YP Letters: Swedes take stand against EU dream

From: Dick Lindley, Altofts, Normanton.

Will Britain prosper after Brexit?
Will Britain prosper after Brexit?

I AM sure that all your readers will by now be aware of the stunning victory for the Eurosceptics in Sweden. The Swedish people have just voted by a very large majority to retain the Kroner and to reject the ruling party’s desire to adopt the Euro.

The repercussions of this rejection for the Europhiles in Brussels will have far-reaching consequences regarding the fulfilment of their dream, which is, as we all know, a United States of Europe, stretching from the Arctic to the Mediterranean and from the Atlantic to the Urals, and I am delighted.

Sign up to our daily newsletter

Congratulations to our Swedish friends and a big thank-you from the people of Yorkshire.

From: David Downs, Sandal, Wakefield.

HOW could any person with a modicum of intelligence interpret the statement on the side of the Brexit red bus which read “We send the EU £350m a week – let us fund the NHS instead”, as to mean that all the money saved by withdrawing from the EU would be allocated to the NHS budget?

Yet we still hear from the likes of self-professed better-educated Remainers, QCs, politicians and the BBC, still uttering this nonsense. As for John Cole’s reference to Mark Twain’s quote “It is easier to fool the people than to persuade them they have been fooled” (The Yorkshire Post, March 16), this can also be directed at Remainers who have continually used scaremongering tactics throughout; very few or if any of their claims have to date been proven correct.

From: Coun Tim Mickleburgh (Lab), Grimsby.

I AM amazed that we are talking about paying money to the EU for decades after our withdrawal.

If I decide not to renew my subscription to any organisation, I immediately lose any benefits of membership, while ceasing to contribute towards its expenses. So why should it be any different with the EU, especially as the UK are considerable net contributors?

From: JA King, Thurgoland Sheffield.

FOR the past 18 months I have been trying to find a reason why we should stay in the European Union (soon to be the United States of Europe). I just cannot find one. So we are coming out, and the £350m we send to the EU each week could be spent on our own projects, decided upon by our own people and not overpaid commissioners.

It has been said that we will have a lesser voice in the world outside the EU. Far from it. In the EU, we are just one of 28, we are smothered. I suggest that if you don’t like it here there are alternatives.

From: Don Wood, Howden.

THE UK has paid the EU £209bn net over the years for nothing in return, except a load of useless rules and red tape which have damaged and handicapped our businesses.

We owe them nothing and personally I would not give them a brass farthing more! As for the OBR’s forecasts on our economy, we can safely ignore them as they have, to date, only ever got one right!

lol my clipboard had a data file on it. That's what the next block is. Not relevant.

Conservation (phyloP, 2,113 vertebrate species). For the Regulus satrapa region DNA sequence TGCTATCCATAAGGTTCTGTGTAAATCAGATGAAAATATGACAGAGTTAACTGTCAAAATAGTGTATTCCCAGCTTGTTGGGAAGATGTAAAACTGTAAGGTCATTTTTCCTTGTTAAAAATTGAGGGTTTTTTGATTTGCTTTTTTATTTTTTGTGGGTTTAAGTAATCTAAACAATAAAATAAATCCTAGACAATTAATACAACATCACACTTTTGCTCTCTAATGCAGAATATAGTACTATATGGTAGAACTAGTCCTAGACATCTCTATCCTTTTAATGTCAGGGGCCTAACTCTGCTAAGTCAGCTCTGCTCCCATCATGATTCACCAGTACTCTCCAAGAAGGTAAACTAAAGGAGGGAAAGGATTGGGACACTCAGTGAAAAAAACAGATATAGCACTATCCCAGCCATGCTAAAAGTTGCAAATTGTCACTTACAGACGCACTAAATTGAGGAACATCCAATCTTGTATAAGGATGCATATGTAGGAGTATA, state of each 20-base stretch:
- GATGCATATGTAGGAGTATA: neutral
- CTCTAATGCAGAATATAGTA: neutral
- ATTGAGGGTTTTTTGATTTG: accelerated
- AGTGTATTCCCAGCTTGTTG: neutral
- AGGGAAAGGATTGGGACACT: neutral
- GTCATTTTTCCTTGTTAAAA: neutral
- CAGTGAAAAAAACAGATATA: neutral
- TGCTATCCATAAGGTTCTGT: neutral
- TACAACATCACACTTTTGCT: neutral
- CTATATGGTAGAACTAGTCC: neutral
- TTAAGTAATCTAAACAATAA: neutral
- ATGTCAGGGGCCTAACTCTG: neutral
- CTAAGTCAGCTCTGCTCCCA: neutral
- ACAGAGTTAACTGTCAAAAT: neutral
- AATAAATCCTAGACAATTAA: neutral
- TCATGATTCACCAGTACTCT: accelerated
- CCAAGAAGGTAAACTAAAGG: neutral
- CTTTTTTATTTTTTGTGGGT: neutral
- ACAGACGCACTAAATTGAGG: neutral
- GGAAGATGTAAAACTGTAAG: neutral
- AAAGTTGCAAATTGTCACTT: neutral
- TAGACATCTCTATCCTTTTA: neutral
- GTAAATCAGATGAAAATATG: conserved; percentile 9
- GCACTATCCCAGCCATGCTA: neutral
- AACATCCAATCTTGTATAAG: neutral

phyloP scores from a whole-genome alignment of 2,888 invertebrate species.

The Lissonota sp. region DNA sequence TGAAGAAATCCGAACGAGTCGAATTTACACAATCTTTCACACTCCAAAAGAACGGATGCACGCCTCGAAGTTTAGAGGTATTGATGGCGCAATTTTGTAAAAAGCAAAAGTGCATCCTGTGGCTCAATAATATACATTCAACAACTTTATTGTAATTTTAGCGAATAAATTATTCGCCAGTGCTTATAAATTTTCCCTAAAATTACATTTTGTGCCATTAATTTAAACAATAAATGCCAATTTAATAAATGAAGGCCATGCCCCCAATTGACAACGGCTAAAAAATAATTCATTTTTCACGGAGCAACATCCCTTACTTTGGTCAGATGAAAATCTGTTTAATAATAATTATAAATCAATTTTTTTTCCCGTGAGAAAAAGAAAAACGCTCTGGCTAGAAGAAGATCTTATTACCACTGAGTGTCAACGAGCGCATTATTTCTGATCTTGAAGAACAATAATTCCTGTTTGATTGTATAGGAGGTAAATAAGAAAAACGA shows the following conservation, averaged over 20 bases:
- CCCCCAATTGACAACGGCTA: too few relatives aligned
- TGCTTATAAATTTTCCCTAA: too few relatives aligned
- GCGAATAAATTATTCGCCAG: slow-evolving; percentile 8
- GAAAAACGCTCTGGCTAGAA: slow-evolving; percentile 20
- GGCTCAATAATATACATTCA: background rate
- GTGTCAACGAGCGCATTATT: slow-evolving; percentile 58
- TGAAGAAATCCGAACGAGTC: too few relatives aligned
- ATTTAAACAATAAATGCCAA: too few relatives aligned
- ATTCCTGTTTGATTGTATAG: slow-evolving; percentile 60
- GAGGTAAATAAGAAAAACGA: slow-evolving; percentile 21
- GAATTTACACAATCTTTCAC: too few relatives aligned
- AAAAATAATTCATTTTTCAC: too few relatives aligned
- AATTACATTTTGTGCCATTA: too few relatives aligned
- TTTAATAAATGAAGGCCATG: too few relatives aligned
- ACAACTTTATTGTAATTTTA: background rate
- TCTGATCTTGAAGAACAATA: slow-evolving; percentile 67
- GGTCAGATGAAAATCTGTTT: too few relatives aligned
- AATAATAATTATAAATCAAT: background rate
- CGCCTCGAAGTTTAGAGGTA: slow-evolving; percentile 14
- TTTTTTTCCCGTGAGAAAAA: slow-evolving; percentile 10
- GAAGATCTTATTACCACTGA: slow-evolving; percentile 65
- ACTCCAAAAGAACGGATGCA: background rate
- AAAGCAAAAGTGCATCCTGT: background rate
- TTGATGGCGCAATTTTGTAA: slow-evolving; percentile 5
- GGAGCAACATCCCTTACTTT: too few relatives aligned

Hit Russian assets in UK

From: John Douglas, Spey Terrace, Edinburgh.

WHILe Theresa May’s actions against Russia will have the commendable result of reducing our expenditure on profligate diplomatic missions in the light of the expected tit-for-tat response to her expulsion of Russian diplomats, I fear that she really has underplayed her hand.

Whereas immediate nationalisation without compensation of all Russian-owned property in the UK might lead to a temporary downwards blip in the London property market, selling these assets off by auction could largely finance the costs of Brexit and would allow UK citizens to pick up property at a substantial discount and prices would soon rise again, even without further government subsidy of the rental market by increased Housing Benefit.

Industrial landscape

From: Sue Cuthbert, Newton on Rawcliffe.

I REFER to a letter from David Bate (The Yorkshire Post, March 12) that fracking will have minimal visual impact.

Ryedale is a very small area compared to the US. There is just not room for the fracking industry.

Together with all the infrastructure and lorry movements, this certainly would result in the industrialisation of Ryedale. Agriculture and tourism would not be sustainable alongside the fracking industry.

Limit total of students

From: Hilary Andrews, Nursery Lane, Leeds.

I WAS pleased to read that the Higher Education Policy Institute had begun to realise that uncapped numbers of students going to university is unsustainable. They pay £9,200 a year for the privilege, often to do a degree that will not help them get a good job, paid for by government loans.

These are not repayable until they earn £25,000 a year. Many of them never will and the taxpayer will have to pick up the slack.

Surely a return to capped numbers accepted at university should be reintroduced and more apprenticeships provided?

Lost in translation?

From: Paul Morley, Long Preston, Skipton.

A THOUGHT occurred to me recently. Are English-speaking celebrities the only ones to inflict weird names on their offspring? Plum, River, Romeo and Kai spring to mind. Do foreign celebs inflict the same injustice upon their children?